Four astronauts ended their journey in orbit on Saturday with a noise in the Atlantic off the coast of Florida.
Their SpaceX The capsule was parachuted into the sea just before sunset, not far from where their charter flight began three days ago.
“On behalf of SpaceX, welcome back to Earth,” said the SpaceX Mission Controller. “Your mission was to show the world that we all have space.”
“Thank you so much, SpaceX,” Data Commander Jared Isaacman said during the landing. “It was a ride for us … just starting.”
All amateur crew first orbited the world without a professional astronaut.
The millionaire and his three guests, who paid millions in undisclosed amounts for the trip, wanted to show ordinary people that they could enter orbit on their own, and SpaceX founder Elon Musk took them as the company’s first rocket ride tourists.
SpaceX’s fully automatic Dragon capsule reached an unusual height of 585 km (363 miles) on Wednesday night after a good night’s sleep. Traversing the International Space Station 160 km away, travelers could view the Earth through a large bubble-shaped window inserted into the top of the capsule.
The four were the first astronauts to complete their flight over the Atlantic after Apollo 9 on Saturday evening, 1969, through the atmosphere. Two previous crews of SpaceX – with astronauts for NASA – were in the Gulf of Mexico.
Within minutes, a pair of SpaceX boats joined the popping capsule. It was loaded onto the rescue vessel where the hatch was opened. All four had to undergo medical tests before heading to the Kennedy Space Center by helicopter to be reunited with their families.
This time around, NASA was a little more than an inspiring observer, with its only tie to the Kennedy Space Center launch pad once used for the Apollo moonshots and spacecraft crew, but now leased by SpaceX.
The sponsor of the trip, Isaacman, 38, an entrepreneur and talented pilot, aims to raise $ 200 million for St. Jude Children’s Research Hospital. He donated $ 100 million and ran the lottery for one of the four seats. He ran a competition for Shift 4 Payments customers in his Allentown, Pennsylvania fee-processing business.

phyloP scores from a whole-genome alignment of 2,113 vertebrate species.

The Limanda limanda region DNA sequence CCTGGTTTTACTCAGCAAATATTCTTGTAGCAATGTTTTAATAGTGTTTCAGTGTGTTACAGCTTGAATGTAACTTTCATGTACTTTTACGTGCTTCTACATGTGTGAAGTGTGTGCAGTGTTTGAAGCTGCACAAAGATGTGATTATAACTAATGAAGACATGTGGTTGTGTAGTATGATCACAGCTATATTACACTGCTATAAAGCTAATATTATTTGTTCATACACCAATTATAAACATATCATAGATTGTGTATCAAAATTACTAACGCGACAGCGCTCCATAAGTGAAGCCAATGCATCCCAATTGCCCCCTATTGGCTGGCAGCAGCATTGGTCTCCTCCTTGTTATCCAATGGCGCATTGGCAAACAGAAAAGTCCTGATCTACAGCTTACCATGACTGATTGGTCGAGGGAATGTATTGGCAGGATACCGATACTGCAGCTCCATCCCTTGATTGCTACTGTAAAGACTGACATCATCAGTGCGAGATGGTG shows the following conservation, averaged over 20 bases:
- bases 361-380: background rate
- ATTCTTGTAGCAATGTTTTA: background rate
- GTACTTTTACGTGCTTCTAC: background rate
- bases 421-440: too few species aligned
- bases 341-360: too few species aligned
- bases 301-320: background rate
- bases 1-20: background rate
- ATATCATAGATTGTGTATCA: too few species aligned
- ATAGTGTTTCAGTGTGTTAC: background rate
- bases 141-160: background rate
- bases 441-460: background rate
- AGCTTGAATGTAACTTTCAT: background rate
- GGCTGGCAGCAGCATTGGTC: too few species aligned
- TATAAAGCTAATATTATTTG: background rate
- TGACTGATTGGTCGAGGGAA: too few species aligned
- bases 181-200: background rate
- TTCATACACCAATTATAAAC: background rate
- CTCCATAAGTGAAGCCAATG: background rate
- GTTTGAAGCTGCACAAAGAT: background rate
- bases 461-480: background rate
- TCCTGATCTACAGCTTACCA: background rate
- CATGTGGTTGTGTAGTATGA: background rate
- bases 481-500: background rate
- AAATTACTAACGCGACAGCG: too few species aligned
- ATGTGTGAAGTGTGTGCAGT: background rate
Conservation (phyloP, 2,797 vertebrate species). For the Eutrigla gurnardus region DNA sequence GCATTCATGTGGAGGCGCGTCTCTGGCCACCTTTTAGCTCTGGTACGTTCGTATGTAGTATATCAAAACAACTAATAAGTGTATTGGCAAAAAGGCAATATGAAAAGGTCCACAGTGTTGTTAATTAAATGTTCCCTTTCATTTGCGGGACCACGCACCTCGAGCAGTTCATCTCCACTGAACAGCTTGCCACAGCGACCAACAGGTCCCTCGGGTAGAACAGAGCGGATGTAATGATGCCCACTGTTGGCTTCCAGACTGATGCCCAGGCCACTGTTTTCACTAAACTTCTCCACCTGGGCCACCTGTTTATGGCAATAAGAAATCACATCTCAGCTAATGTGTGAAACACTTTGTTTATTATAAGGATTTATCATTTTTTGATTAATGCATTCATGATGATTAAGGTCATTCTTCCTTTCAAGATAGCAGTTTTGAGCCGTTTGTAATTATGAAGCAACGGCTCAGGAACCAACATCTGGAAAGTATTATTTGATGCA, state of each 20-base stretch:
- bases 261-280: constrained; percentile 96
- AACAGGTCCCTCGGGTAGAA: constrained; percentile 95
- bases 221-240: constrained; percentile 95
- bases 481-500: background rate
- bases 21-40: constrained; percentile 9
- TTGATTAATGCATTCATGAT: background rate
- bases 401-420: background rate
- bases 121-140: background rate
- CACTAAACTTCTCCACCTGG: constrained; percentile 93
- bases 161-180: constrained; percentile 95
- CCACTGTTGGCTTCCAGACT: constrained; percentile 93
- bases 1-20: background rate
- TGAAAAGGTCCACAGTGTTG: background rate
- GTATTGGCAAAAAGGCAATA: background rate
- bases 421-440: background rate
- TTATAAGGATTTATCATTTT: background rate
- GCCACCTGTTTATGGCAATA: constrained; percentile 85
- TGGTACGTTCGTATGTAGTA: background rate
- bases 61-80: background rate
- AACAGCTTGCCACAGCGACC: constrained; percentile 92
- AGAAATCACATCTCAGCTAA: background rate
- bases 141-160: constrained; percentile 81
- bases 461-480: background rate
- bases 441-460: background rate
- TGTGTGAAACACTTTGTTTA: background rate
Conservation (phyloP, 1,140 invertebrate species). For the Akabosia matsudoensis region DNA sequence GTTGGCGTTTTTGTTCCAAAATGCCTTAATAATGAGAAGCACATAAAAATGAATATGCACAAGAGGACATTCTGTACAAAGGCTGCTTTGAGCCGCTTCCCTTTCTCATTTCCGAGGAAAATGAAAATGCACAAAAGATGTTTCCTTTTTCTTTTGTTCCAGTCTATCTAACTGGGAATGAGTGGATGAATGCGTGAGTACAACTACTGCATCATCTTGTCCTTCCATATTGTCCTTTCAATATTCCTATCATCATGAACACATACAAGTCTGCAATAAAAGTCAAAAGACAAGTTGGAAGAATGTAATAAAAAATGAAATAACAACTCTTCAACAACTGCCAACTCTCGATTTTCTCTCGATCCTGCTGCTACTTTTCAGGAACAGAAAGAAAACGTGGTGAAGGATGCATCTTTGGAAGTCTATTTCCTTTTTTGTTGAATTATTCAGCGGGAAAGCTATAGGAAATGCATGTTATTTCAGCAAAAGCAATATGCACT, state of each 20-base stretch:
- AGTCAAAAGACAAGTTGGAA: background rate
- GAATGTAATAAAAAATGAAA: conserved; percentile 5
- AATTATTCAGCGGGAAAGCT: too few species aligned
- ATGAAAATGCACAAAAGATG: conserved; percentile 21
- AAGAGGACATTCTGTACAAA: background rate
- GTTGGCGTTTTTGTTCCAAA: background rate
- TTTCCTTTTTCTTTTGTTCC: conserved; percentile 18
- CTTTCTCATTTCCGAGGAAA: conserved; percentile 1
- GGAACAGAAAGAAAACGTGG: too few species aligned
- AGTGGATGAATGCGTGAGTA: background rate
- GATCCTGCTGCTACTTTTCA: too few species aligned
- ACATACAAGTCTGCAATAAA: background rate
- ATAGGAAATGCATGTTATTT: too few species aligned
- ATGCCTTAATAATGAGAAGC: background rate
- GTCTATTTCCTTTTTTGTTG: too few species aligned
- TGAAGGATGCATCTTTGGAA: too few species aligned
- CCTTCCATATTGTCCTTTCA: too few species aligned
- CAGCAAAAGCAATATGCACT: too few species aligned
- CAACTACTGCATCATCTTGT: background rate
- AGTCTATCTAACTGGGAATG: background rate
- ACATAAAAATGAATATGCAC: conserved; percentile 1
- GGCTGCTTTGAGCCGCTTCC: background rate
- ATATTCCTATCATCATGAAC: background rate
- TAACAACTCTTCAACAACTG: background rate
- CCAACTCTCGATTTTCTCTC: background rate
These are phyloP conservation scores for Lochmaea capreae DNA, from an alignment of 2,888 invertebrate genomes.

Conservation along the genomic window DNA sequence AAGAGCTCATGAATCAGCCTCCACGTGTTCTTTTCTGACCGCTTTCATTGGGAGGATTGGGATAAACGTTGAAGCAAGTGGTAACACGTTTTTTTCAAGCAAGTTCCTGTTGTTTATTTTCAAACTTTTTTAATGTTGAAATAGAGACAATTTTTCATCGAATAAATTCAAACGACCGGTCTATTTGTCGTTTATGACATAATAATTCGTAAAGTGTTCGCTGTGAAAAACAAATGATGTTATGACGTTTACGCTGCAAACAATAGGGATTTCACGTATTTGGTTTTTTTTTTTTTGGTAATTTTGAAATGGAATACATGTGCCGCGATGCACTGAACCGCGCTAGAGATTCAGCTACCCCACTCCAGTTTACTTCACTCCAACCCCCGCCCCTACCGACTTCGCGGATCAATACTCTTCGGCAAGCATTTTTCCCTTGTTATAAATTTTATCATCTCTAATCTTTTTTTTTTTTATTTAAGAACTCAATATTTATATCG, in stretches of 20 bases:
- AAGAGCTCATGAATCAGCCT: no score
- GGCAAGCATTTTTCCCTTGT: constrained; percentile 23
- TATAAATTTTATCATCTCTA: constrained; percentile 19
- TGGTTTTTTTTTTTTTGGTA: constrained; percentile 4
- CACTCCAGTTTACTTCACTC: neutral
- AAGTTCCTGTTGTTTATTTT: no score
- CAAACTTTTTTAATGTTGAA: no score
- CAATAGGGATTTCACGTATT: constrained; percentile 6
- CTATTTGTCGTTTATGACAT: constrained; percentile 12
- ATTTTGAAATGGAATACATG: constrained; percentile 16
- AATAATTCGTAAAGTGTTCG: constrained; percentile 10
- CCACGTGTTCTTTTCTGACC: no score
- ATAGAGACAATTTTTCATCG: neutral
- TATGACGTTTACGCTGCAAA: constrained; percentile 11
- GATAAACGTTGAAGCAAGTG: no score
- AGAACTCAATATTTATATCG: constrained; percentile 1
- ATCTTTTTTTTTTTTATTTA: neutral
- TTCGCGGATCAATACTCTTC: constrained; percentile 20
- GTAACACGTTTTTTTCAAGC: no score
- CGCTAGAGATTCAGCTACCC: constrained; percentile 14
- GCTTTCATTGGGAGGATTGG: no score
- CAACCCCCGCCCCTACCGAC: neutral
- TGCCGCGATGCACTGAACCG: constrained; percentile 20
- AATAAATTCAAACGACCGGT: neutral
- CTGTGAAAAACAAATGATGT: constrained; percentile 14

Accompanying him on the flight was Haley Arsenox, 29, a medical assistant at St. Jude’s Hospital in Mennes, Tennessee, where he was treated for bone cancer nearly two decades ago, and competition winners Chris Chembroski, 42, a data engineer at Everett, Washington, and Cian Proctor, 51, Associated Community College Educator, Scientist and Artist.
Strangers until March, they spent six months training and preparing for possible emergencies during the flight, called the Inspiration 4. Most of all seemed good, setting aside time to chat with St. Jude patients, do medical tests for themselves, ring the final bell for the New York Stock Exchange, play some drawing and ukulele.
Arsinox, the youngest American in space and the first to undergo artificial surgery, assured his patients: “I was a little girl in cancer treatment like a lot of you, and you can do this if I can.”
They took calls from Tom Cruise, who was interested in his own SpaceX flight to the space station and the rock band U2′s Bono for filming.
Their space menu isn’t even regular: cold pizza and sandwiches, but pasta bolognese and Mediterranean lamb. Before the descent began, Chembroski was very quiet, watching the 1987 Mel Brooks movie “Spaceballs” on his tablet and appearing in the capsule.
Nearly 600 people have reached space – a scorecard launched 60 years ago and is expected to hit the skies soon as space tourism heats up.
Benji Reid, director of SpaceX, expects six private flights a year between astronauts for NASA. Four SpaceX planes have been booked to take paid customers to the space station with NASA’s former astronauts.
The first three entrepreneurs pay $ 55 million each at the beginning of next year. Russia plans to hire an actor and film director for filming next month and a Japanese president in December.
Customers interested in rapid space travel turn to Richard Branson’s Virgin Galactic and Jeff Bezos’ Blue Origin. The two flew their own rockets to the edge of space in July to promote ticket sales; Their flights lasted 10 to 15 minutes.
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